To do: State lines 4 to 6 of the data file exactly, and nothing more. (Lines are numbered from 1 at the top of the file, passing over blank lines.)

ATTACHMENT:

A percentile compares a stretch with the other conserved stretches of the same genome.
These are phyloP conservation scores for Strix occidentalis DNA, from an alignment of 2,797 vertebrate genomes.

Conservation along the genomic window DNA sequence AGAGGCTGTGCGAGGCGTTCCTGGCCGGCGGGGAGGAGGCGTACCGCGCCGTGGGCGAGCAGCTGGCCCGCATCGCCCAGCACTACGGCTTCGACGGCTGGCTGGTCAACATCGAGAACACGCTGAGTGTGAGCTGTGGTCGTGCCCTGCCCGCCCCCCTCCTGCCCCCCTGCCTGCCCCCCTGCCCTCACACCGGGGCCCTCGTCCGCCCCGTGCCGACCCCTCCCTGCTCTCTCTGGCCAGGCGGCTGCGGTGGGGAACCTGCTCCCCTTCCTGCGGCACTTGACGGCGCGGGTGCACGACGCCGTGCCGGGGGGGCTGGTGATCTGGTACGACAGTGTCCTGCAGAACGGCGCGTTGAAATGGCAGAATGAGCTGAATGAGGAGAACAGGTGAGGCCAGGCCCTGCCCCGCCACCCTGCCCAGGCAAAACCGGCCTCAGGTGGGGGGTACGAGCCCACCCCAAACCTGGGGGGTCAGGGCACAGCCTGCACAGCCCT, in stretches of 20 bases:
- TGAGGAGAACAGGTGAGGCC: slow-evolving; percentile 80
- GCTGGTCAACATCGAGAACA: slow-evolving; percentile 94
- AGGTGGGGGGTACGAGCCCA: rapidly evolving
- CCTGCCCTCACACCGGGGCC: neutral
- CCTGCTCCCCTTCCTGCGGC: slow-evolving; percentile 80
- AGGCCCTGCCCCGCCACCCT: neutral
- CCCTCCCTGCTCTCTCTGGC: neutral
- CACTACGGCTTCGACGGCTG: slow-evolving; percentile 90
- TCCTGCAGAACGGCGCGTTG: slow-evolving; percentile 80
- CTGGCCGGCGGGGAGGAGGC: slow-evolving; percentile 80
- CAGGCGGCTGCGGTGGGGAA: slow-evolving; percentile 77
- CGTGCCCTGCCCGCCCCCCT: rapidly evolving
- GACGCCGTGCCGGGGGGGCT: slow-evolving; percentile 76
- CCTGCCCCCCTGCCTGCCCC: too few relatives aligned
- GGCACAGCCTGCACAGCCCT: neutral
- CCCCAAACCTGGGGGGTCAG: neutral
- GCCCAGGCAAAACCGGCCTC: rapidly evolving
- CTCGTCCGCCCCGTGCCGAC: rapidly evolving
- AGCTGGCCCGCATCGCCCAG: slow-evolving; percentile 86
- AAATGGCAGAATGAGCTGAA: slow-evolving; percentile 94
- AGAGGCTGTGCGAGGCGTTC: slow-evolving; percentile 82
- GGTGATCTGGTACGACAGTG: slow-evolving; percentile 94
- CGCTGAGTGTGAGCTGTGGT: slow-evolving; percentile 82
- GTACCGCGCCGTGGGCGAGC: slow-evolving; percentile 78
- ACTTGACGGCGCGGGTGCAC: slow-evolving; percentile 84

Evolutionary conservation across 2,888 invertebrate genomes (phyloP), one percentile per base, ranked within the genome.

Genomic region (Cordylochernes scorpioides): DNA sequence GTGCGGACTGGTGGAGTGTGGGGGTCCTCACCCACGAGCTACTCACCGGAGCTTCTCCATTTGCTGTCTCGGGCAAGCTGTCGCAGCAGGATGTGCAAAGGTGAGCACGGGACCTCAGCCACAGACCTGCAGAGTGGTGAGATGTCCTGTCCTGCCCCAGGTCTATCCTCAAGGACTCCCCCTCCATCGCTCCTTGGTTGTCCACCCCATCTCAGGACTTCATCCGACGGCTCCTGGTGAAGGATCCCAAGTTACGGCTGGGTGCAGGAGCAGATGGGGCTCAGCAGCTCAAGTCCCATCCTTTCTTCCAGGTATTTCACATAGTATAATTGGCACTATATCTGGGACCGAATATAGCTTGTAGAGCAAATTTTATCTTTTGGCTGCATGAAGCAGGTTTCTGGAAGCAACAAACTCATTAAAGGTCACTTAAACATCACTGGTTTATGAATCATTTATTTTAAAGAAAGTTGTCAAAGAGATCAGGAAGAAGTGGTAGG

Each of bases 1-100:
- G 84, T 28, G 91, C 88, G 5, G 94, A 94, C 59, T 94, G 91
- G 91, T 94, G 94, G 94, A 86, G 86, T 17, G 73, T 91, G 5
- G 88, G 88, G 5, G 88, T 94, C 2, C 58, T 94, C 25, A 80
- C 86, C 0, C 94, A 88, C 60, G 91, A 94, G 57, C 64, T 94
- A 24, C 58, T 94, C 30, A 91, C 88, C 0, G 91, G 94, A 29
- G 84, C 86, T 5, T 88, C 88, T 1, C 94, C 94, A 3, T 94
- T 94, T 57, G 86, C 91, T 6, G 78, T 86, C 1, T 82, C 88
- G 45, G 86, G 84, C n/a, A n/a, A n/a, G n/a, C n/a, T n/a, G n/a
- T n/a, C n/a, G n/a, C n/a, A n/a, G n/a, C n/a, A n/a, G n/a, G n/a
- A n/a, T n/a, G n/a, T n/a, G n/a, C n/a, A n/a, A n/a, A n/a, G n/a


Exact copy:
- TGAGGAGAACAGGTGAGGCC: slow-evolving; percentile 80
- GCTGGTCAACATCGAGAACA: slow-evolving; percentile 94
- AGGTGGGGGGTACGAGCCCA: rapidly evolving